Innocuous leads sometimes net very positive results

Old land files have shown that in 1941, one Hazel E. Richardson became the owner of a 26-acre property located at the upper-most part of the current Riversprings’ residential sub-division, mostly just above David Avenue and straddling Shaughnessy Street.  My research had initially anticipated that the later ownership details of that parcel would be at least somewhat illuminated but, instead, ironically, while that particular parcel’s subsequent details remained shrouded, Hazel Richardson’s kin were able to add much more information relative to when Hazel Avenue, at the top of Coast Meridian Road, was built, by whom and, importantly, for whom that street was named.  For a period, from the late 1940s, the Richardson family lived on their 40-acre Burke Mountain farm.  In the early 1950s, Hazel’s husband, Ken Richardson, had sub-divided their farm, which was situated immediately north of the current Hazel Avenue, directly west of the line of Coast Meridian Road.  He was required by Coquitlam Council to establish an east-west access grade, one which we now know as Hazel Avenue.  He named this road after his wife, Hazel.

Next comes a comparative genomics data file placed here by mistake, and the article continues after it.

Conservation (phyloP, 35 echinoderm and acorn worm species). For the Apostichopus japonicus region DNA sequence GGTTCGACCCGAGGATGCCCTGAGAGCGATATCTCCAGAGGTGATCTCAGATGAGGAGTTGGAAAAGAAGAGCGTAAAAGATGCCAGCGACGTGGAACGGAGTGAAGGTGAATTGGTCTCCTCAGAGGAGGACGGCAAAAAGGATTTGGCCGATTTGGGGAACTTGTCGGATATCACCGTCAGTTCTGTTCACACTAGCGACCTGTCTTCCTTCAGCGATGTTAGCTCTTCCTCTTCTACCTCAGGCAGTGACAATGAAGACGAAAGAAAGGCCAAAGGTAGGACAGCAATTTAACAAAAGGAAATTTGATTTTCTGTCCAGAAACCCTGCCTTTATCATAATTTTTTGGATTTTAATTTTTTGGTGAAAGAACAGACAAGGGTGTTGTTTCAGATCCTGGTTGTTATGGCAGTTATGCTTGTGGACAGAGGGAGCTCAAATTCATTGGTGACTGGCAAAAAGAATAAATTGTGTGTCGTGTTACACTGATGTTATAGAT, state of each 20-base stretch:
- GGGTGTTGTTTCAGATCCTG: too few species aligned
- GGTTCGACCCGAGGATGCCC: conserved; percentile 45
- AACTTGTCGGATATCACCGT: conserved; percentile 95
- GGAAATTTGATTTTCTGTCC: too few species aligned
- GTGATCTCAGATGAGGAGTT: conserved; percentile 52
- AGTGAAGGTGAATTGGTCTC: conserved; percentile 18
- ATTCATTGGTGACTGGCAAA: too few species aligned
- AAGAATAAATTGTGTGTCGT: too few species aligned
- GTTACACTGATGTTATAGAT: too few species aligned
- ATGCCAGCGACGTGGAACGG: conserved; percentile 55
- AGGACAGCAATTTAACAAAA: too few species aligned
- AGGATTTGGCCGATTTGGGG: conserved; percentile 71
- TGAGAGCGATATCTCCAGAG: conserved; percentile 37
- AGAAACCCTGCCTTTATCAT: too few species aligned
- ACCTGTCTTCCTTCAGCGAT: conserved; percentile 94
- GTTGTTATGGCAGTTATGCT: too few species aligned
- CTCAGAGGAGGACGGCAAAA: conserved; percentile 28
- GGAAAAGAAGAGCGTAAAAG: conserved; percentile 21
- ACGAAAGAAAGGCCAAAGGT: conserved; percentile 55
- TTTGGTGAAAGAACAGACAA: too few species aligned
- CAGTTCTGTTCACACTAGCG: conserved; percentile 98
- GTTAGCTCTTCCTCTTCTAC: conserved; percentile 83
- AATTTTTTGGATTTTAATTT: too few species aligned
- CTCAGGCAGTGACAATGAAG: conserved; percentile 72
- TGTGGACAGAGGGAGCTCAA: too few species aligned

The initial query to the Richardson kin, while not surfacing much about that first parcel of land, was a bonanza of information, bringing to life many important community details, some great stories about an early Burke family and several neat photographs depicting life for a family on the mountain.  Not the first irony this research has encountered but sweet, all the same.   L

 

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